It has become a tradition to publish annual compilations of case studies on various aspects of food security in Eurasian economies. The Eurasian Center for Food Security (ECFS) implements this initiative and prepares materials together with the World Bank. This edition contains two case studies concerned with important dimensions of food security in the Eurasian region. Case study topics generally cover the most relevant food security issues on which recommendations should be made to allow prompt and effective decision making in future.
Recently, organic agriculture has been discussed a great deal. This is a sector that aims to produce high-quality agricultural products in compliance with modern environmental standards. In Eurasian economies, this sector is beginning to develop mostly at the level of individual farms. However, in order to streamline the operation of the organic agriculture system, it is necessary to take a number of steps at the regional level: to develop and support organic farmer cooperation, to introduce efficient agricultural technologies, to adopt and implement unified regulatory legal acts, and so on. Many of these issues and their implications are discussed in the study by S. Meloyan and A. Rykalin.
Providing for food security in arid Central Asian countries is a matter with its own challenges. Farm activities are jeopardized by climate change, which increases drought intensity. The problem is most evident in the Aral Sea Region of Uzbekistan, where 60–80 percent of the population is rural. Agricultural production becomes a highly topical issue in the context of soil degradation and desertification. Putting in place a mechanism that would enable the population to adapt to the region’s climate challenges is matter of significance at both national and international levels. The authors of the study—T. Khamzina, M. Konyushkova, and M. Nechaeva—conducted an in-depth analysis of the negative implications of climate change for the agricultural sector of the Nukus District in Karakalpakstan. On that basis, they propose necessary climate-smart agriculture strategies and state support measures for agricultural producers.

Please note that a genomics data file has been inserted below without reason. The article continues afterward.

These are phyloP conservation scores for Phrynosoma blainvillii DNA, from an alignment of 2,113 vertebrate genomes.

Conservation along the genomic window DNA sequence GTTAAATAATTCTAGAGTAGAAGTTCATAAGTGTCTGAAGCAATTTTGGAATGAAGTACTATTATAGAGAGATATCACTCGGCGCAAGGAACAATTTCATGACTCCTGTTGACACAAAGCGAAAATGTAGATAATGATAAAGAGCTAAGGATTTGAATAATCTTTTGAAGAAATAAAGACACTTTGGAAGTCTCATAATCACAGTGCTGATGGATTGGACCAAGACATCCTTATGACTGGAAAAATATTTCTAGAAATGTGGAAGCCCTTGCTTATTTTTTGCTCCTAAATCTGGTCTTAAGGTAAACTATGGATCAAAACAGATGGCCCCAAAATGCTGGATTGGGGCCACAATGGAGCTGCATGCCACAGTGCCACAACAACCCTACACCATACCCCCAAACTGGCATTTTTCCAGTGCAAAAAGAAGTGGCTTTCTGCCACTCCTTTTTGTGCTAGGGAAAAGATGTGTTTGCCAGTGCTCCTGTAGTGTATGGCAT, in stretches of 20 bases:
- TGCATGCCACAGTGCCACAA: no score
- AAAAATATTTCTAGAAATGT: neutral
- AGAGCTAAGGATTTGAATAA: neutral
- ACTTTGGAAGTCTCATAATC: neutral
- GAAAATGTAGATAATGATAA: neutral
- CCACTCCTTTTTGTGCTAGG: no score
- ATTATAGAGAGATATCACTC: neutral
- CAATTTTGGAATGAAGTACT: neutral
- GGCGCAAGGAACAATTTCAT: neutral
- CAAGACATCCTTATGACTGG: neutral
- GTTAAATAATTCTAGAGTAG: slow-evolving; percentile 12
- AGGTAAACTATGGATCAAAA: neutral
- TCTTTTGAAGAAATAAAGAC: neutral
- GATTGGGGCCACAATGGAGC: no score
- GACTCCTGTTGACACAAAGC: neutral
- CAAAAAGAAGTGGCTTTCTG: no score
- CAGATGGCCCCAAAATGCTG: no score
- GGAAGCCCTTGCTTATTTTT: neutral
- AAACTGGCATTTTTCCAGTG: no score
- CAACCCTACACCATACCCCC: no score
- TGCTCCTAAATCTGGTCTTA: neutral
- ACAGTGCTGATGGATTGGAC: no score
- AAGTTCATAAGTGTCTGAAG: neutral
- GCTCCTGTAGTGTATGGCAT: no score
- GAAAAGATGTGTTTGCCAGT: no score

Case study materials have been traditionally used in management decision making at the regional level as well as in the training of various food security specialists. ECFS and the World Bank came up with the plan to organize training in food security issues for young teachers from the Eurasian region (altogether 14 people) based on the earlier published case studies. In January 2020, the Moscow State University held a weeklong workshop under the guidance of D. Watson and J. Gentry from the Tarleton State University (United States) and with the participation of ECFS teachers. During the training week, the trainees not only listened to lectures but also had a detailed discussion of specific study case issues—such as the application of modern technologies with a view to promoting and using case study results for practical and educational purposes.